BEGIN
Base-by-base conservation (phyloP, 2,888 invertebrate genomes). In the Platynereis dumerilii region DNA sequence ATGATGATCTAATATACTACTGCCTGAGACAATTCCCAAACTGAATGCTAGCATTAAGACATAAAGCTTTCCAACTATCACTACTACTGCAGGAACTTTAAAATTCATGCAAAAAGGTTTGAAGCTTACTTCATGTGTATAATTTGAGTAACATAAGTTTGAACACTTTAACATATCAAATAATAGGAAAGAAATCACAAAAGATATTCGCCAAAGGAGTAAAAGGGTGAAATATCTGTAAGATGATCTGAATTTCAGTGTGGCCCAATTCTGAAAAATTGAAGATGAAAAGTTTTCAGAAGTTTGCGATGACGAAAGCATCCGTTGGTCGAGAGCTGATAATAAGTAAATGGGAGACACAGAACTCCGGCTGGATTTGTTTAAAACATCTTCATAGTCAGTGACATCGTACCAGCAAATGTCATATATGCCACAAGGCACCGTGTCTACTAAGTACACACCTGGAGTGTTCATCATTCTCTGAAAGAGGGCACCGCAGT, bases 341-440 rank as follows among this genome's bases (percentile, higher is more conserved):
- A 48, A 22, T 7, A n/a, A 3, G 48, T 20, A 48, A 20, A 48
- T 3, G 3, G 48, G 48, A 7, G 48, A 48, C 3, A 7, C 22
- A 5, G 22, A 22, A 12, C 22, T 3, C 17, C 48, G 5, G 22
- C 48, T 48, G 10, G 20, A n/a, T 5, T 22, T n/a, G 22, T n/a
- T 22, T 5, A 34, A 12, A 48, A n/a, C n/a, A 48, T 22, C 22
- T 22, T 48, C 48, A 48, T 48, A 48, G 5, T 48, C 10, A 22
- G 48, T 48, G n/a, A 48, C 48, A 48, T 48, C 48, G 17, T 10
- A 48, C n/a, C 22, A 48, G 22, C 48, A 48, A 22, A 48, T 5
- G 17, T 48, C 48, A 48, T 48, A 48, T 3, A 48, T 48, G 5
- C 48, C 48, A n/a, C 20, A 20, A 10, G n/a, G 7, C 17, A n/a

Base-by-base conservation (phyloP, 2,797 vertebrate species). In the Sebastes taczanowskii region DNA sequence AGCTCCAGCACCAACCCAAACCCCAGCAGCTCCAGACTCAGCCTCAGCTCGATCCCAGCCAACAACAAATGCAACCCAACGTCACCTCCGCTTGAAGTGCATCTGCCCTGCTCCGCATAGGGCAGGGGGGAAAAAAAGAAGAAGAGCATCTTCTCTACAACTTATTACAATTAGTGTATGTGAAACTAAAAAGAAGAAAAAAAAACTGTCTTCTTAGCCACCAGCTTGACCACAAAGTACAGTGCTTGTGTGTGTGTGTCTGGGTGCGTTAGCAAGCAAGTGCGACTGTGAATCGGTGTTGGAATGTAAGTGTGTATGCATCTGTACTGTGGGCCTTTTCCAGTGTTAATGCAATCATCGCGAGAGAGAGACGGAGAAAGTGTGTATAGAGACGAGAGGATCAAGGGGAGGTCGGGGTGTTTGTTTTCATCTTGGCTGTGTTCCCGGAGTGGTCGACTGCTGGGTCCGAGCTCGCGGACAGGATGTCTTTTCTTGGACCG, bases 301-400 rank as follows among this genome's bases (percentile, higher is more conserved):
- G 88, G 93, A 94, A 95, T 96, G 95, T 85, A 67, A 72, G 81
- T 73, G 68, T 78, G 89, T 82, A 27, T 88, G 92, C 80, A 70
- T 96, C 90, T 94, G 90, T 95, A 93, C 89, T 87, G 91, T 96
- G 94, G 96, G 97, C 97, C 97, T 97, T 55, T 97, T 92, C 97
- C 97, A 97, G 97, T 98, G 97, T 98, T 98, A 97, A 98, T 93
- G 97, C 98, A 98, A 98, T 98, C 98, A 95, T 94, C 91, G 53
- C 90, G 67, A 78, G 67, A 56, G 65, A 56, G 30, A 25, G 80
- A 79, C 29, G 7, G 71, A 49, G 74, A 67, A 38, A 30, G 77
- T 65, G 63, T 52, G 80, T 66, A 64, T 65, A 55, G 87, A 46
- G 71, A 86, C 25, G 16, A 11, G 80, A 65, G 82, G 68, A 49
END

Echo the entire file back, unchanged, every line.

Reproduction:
Base-by-base conservation (phyloP, 2,888 invertebrate genomes). In the Platynereis dumerilii region DNA sequence ATGATGATCTAATATACTACTGCCTGAGACAATTCCCAAACTGAATGCTAGCATTAAGACATAAAGCTTTCCAACTATCACTACTACTGCAGGAACTTTAAAATTCATGCAAAAAGGTTTGAAGCTTACTTCATGTGTATAATTTGAGTAACATAAGTTTGAACACTTTAACATATCAAATAATAGGAAAGAAATCACAAAAGATATTCGCCAAAGGAGTAAAAGGGTGAAATATCTGTAAGATGATCTGAATTTCAGTGTGGCCCAATTCTGAAAAATTGAAGATGAAAAGTTTTCAGAAGTTTGCGATGACGAAAGCATCCGTTGGTCGAGAGCTGATAATAAGTAAATGGGAGACACAGAACTCCGGCTGGATTTGTTTAAAACATCTTCATAGTCAGTGACATCGTACCAGCAAATGTCATATATGCCACAAGGCACCGTGTCTACTAAGTACACACCTGGAGTGTTCATCATTCTCTGAAAGAGGGCACCGCAGT, bases 341-440 rank as follows among this genome's bases (percentile, higher is more conserved):
- A 48, A 22, T 7, A n/a, A 3, G 48, T 20, A 48, A 20, A 48
- T 3, G 3, G 48, G 48, A 7, G 48, A 48, C 3, A 7, C 22
- A 5, G 22, A 22, A 12, C 22, T 3, C 17, C 48, G 5, G 22
- C 48, T 48, G 10, G 20, A n/a, T 5, T 22, T n/a, G 22, T n/a
- T 22, T 5, A 34, A 12, A 48, A n/a, C n/a, A 48, T 22, C 22
- T 22, T 48, C 48, A 48, T 48, A 48, G 5, T 48, C 10, A 22
- G 48, T 48, G n/a, A 48, C 48, A 48, T 48, C 48, G 17, T 10
- A 48, C n/a, C 22, A 48, G 22, C 48, A 48, A 22, A 48, T 5
- G 17, T 48, C 48, A 48, T 48, A 48, T 3, A 48, T 48, G 5
- C 48, C 48, A n/a, C 20, A 20, A 10, G n/a, G 7, C 17, A n/a

Base-by-base conservation (phyloP, 2,797 vertebrate species). In the Sebastes taczanowskii region DNA sequence AGCTCCAGCACCAACCCAAACCCCAGCAGCTCCAGACTCAGCCTCAGCTCGATCCCAGCCAACAACAAATGCAACCCAACGTCACCTCCGCTTGAAGTGCATCTGCCCTGCTCCGCATAGGGCAGGGGGGAAAAAAAGAAGAAGAGCATCTTCTCTACAACTTATTACAATTAGTGTATGTGAAACTAAAAAGAAGAAAAAAAAACTGTCTTCTTAGCCACCAGCTTGACCACAAAGTACAGTGCTTGTGTGTGTGTGTCTGGGTGCGTTAGCAAGCAAGTGCGACTGTGAATCGGTGTTGGAATGTAAGTGTGTATGCATCTGTACTGTGGGCCTTTTCCAGTGTTAATGCAATCATCGCGAGAGAGAGACGGAGAAAGTGTGTATAGAGACGAGAGGATCAAGGGGAGGTCGGGGTGTTTGTTTTCATCTTGGCTGTGTTCCCGGAGTGGTCGACTGCTGGGTCCGAGCTCGCGGACAGGATGTCTTTTCTTGGACCG, bases 301-400 rank as follows among this genome's bases (percentile, higher is more conserved):
- G 88, G 93, A 94, A 95, T 96, G 95, T 85, A 67, A 72, G 81
- T 73, G 68, T 78, G 89, T 82, A 27, T 88, G 92, C 80, A 70
- T 96, C 90, T 94, G 90, T 95, A 93, C 89, T 87, G 91, T 96
- G 94, G 96, G 97, C 97, C 97, T 97, T 55, T 97, T 92, C 97
- C 97, A 97, G 97, T 98, G 97, T 98, T 98, A 97, A 98, T 93
- G 97, C 98, A 98, A 98, T 98, C 98, A 95, T 94, C 91, G 53
- C 90, G 67, A 78, G 67, A 56, G 65, A 56, G 30, A 25, G 80
- A 79, C 29, G 7, G 71, A 49, G 74, A 67, A 38, A 30, G 77
- T 65, G 63, T 52, G 80, T 66, A 64, T 65, A 55, G 87, A 46
- G 71, A 86, C 25, G 16, A 11, G 80, A 65, G 82, G 68, A 49